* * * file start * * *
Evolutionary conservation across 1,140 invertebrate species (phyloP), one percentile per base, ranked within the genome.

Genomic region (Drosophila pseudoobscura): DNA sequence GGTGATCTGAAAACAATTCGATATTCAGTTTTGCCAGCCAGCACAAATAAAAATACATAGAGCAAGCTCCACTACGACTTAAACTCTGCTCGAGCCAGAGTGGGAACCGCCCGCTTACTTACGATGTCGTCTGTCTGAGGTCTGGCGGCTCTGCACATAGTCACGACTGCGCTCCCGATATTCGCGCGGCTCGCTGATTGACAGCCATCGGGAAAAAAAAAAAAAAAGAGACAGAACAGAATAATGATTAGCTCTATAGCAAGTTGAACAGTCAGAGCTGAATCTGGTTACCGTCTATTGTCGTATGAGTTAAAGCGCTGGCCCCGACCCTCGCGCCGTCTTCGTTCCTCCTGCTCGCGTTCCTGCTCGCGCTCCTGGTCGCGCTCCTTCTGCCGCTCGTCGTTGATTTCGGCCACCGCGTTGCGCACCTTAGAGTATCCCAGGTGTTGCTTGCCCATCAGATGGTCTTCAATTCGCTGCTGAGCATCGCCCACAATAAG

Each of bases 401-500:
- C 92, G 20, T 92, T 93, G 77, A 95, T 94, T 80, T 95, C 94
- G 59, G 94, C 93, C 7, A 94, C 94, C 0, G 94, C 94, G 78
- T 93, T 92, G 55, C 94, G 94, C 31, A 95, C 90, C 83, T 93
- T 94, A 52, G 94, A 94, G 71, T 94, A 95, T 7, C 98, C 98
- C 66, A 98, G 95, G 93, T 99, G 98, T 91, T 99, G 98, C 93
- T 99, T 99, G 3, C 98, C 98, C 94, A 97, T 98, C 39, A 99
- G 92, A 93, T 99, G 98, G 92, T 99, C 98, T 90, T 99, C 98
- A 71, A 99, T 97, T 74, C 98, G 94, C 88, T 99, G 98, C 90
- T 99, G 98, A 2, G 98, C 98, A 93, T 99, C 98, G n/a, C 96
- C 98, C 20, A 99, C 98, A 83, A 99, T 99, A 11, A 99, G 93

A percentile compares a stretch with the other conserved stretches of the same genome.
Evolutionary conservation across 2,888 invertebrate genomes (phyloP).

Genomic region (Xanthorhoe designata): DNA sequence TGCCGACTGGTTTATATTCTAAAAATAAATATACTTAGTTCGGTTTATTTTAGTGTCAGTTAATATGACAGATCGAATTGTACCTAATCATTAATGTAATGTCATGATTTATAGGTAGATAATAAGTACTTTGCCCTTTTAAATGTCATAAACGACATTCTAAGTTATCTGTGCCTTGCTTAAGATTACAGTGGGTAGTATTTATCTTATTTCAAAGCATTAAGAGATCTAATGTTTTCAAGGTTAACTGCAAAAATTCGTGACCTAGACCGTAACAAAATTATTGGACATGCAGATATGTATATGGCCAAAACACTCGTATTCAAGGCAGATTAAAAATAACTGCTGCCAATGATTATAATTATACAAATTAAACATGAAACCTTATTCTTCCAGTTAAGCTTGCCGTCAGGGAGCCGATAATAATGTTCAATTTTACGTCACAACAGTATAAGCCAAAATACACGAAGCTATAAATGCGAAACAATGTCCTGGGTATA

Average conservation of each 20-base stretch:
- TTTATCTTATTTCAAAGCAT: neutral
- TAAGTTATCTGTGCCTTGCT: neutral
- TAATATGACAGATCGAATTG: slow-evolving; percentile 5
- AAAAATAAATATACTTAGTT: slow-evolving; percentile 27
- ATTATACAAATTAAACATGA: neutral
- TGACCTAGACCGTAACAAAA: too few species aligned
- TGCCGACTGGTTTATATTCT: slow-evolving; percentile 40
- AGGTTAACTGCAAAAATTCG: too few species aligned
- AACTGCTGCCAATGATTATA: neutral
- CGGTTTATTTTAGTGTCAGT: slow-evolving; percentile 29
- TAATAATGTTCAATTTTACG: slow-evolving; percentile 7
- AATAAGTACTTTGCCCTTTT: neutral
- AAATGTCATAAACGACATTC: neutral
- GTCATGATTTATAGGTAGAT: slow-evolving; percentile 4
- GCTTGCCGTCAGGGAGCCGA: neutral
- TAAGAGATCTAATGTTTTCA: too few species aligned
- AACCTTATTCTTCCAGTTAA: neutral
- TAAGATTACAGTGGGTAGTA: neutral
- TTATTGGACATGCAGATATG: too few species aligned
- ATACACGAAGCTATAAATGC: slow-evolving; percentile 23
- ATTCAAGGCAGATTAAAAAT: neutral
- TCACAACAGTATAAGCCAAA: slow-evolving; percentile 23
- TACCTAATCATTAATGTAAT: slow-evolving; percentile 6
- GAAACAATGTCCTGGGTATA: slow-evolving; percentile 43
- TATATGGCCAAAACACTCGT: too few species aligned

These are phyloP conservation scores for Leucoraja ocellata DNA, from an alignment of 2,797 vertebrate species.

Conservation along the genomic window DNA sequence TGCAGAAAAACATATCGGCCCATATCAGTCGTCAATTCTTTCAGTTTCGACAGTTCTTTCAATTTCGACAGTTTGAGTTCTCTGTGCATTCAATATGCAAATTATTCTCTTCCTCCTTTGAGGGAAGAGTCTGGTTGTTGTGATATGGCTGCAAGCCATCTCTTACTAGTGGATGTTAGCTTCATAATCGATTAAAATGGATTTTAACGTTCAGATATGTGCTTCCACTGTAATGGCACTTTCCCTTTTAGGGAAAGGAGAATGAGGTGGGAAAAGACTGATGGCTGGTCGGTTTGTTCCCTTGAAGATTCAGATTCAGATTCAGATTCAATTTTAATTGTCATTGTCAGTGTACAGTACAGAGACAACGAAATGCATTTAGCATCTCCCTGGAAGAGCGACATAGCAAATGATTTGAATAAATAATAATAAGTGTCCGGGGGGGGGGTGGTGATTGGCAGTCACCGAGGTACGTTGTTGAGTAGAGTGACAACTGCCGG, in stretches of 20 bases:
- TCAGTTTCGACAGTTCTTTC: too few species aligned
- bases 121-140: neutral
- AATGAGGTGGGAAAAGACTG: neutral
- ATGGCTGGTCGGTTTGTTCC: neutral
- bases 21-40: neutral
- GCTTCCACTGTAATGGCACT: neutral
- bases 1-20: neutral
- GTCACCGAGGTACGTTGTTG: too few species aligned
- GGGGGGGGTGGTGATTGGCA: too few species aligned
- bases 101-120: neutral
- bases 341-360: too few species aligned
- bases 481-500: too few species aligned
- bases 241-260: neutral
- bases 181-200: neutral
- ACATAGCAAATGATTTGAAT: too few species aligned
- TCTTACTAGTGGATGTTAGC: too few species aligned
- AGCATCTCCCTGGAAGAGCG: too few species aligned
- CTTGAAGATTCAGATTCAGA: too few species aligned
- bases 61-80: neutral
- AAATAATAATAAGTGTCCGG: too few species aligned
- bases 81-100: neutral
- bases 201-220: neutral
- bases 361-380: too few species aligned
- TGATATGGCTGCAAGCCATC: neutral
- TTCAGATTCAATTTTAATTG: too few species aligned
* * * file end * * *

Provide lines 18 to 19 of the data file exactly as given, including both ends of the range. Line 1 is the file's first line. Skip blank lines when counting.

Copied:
- TTTATCTTATTTCAAAGCAT: neutral
- TAAGTTATCTGTGCCTTGCT: neutral